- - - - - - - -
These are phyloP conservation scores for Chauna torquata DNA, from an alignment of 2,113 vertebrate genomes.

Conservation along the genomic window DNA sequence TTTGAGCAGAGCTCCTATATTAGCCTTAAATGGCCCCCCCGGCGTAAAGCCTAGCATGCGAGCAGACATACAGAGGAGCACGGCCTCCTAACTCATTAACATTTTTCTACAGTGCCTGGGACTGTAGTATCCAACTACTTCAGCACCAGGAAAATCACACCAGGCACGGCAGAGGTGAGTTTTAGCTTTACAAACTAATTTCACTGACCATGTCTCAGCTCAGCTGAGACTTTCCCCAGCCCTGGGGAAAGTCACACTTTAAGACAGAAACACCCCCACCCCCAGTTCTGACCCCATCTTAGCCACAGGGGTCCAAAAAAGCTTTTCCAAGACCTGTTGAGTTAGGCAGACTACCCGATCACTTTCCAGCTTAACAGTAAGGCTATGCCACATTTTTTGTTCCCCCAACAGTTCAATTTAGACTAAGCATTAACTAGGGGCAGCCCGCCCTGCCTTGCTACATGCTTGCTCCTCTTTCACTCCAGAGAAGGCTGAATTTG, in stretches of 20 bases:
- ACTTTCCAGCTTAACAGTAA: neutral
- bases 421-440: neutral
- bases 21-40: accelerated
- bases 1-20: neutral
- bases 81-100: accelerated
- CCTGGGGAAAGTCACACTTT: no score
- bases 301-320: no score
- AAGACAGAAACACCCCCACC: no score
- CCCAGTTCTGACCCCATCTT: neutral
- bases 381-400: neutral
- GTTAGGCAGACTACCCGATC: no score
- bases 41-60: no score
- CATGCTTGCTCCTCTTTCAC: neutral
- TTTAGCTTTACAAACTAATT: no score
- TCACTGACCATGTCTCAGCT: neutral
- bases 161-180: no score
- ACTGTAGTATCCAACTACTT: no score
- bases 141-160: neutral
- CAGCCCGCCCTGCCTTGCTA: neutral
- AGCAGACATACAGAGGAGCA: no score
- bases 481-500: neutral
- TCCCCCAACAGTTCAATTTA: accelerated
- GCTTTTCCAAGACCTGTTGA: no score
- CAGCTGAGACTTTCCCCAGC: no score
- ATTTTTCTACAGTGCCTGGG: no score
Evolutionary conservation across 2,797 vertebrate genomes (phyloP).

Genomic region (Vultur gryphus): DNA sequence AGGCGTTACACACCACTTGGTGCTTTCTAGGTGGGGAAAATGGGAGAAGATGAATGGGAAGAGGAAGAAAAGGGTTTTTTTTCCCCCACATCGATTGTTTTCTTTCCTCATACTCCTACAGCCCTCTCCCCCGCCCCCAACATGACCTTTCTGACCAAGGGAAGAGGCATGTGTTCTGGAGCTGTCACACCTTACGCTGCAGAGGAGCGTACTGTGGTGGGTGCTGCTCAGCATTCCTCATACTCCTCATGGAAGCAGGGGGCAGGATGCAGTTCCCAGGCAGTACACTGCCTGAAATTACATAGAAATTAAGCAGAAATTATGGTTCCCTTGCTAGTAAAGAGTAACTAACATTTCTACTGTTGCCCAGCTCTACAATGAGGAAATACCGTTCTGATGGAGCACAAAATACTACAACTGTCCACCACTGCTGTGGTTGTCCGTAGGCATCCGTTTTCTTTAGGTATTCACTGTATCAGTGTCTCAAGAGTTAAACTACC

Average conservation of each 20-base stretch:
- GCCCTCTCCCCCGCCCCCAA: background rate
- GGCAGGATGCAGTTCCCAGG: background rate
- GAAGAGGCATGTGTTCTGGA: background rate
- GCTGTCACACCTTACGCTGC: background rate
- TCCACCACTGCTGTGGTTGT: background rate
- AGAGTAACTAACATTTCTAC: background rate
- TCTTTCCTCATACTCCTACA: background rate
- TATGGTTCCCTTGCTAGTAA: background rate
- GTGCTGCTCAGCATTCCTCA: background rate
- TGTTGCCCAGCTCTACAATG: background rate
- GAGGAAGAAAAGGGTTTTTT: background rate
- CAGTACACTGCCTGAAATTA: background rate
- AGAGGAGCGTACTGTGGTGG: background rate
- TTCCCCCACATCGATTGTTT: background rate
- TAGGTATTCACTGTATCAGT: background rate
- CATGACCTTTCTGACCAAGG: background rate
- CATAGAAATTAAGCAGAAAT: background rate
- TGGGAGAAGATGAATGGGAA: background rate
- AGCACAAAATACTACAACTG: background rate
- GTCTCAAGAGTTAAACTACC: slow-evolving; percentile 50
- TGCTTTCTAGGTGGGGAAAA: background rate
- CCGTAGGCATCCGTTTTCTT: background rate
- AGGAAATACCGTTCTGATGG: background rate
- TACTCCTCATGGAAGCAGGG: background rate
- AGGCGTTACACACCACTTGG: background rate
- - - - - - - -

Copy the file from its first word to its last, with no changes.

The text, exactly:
These are phyloP conservation scores for Chauna torquata DNA, from an alignment of 2,113 vertebrate genomes.

Conservation along the genomic window DNA sequence TTTGAGCAGAGCTCCTATATTAGCCTTAAATGGCCCCCCCGGCGTAAAGCCTAGCATGCGAGCAGACATACAGAGGAGCACGGCCTCCTAACTCATTAACATTTTTCTACAGTGCCTGGGACTGTAGTATCCAACTACTTCAGCACCAGGAAAATCACACCAGGCACGGCAGAGGTGAGTTTTAGCTTTACAAACTAATTTCACTGACCATGTCTCAGCTCAGCTGAGACTTTCCCCAGCCCTGGGGAAAGTCACACTTTAAGACAGAAACACCCCCACCCCCAGTTCTGACCCCATCTTAGCCACAGGGGTCCAAAAAAGCTTTTCCAAGACCTGTTGAGTTAGGCAGACTACCCGATCACTTTCCAGCTTAACAGTAAGGCTATGCCACATTTTTTGTTCCCCCAACAGTTCAATTTAGACTAAGCATTAACTAGGGGCAGCCCGCCCTGCCTTGCTACATGCTTGCTCCTCTTTCACTCCAGAGAAGGCTGAATTTG, in stretches of 20 bases:
- ACTTTCCAGCTTAACAGTAA: neutral
- bases 421-440: neutral
- bases 21-40: accelerated
- bases 1-20: neutral
- bases 81-100: accelerated
- CCTGGGGAAAGTCACACTTT: no score
- bases 301-320: no score
- AAGACAGAAACACCCCCACC: no score
- CCCAGTTCTGACCCCATCTT: neutral
- bases 381-400: neutral
- GTTAGGCAGACTACCCGATC: no score
- bases 41-60: no score
- CATGCTTGCTCCTCTTTCAC: neutral
- TTTAGCTTTACAAACTAATT: no score
- TCACTGACCATGTCTCAGCT: neutral
- bases 161-180: no score
- ACTGTAGTATCCAACTACTT: no score
- bases 141-160: neutral
- CAGCCCGCCCTGCCTTGCTA: neutral
- AGCAGACATACAGAGGAGCA: no score
- bases 481-500: neutral
- TCCCCCAACAGTTCAATTTA: accelerated
- GCTTTTCCAAGACCTGTTGA: no score
- CAGCTGAGACTTTCCCCAGC: no score
- ATTTTTCTACAGTGCCTGGG: no score
Evolutionary conservation across 2,797 vertebrate genomes (phyloP).

Genomic region (Vultur gryphus): DNA sequence AGGCGTTACACACCACTTGGTGCTTTCTAGGTGGGGAAAATGGGAGAAGATGAATGGGAAGAGGAAGAAAAGGGTTTTTTTTCCCCCACATCGATTGTTTTCTTTCCTCATACTCCTACAGCCCTCTCCCCCGCCCCCAACATGACCTTTCTGACCAAGGGAAGAGGCATGTGTTCTGGAGCTGTCACACCTTACGCTGCAGAGGAGCGTACTGTGGTGGGTGCTGCTCAGCATTCCTCATACTCCTCATGGAAGCAGGGGGCAGGATGCAGTTCCCAGGCAGTACACTGCCTGAAATTACATAGAAATTAAGCAGAAATTATGGTTCCCTTGCTAGTAAAGAGTAACTAACATTTCTACTGTTGCCCAGCTCTACAATGAGGAAATACCGTTCTGATGGAGCACAAAATACTACAACTGTCCACCACTGCTGTGGTTGTCCGTAGGCATCCGTTTTCTTTAGGTATTCACTGTATCAGTGTCTCAAGAGTTAAACTACC

Average conservation of each 20-base stretch:
- GCCCTCTCCCCCGCCCCCAA: background rate
- GGCAGGATGCAGTTCCCAGG: background rate
- GAAGAGGCATGTGTTCTGGA: background rate
- GCTGTCACACCTTACGCTGC: background rate
- TCCACCACTGCTGTGGTTGT: background rate
- AGAGTAACTAACATTTCTAC: background rate
- TCTTTCCTCATACTCCTACA: background rate
- TATGGTTCCCTTGCTAGTAA: background rate
- GTGCTGCTCAGCATTCCTCA: background rate
- TGTTGCCCAGCTCTACAATG: background rate
- GAGGAAGAAAAGGGTTTTTT: background rate
- CAGTACACTGCCTGAAATTA: background rate
- AGAGGAGCGTACTGTGGTGG: background rate
- TTCCCCCACATCGATTGTTT: background rate
- TAGGTATTCACTGTATCAGT: background rate
- CATGACCTTTCTGACCAAGG: background rate
- CATAGAAATTAAGCAGAAAT: background rate
- TGGGAGAAGATGAATGGGAA: background rate
- AGCACAAAATACTACAACTG: background rate
- GTCTCAAGAGTTAAACTACC: slow-evolving; percentile 50
- TGCTTTCTAGGTGGGGAAAA: background rate
- CCGTAGGCATCCGTTTTCTT: background rate
- AGGAAATACCGTTCTGATGG: background rate
- TACTCCTCATGGAAGCAGGG: background rate
- AGGCGTTACACACCACTTGG: background rate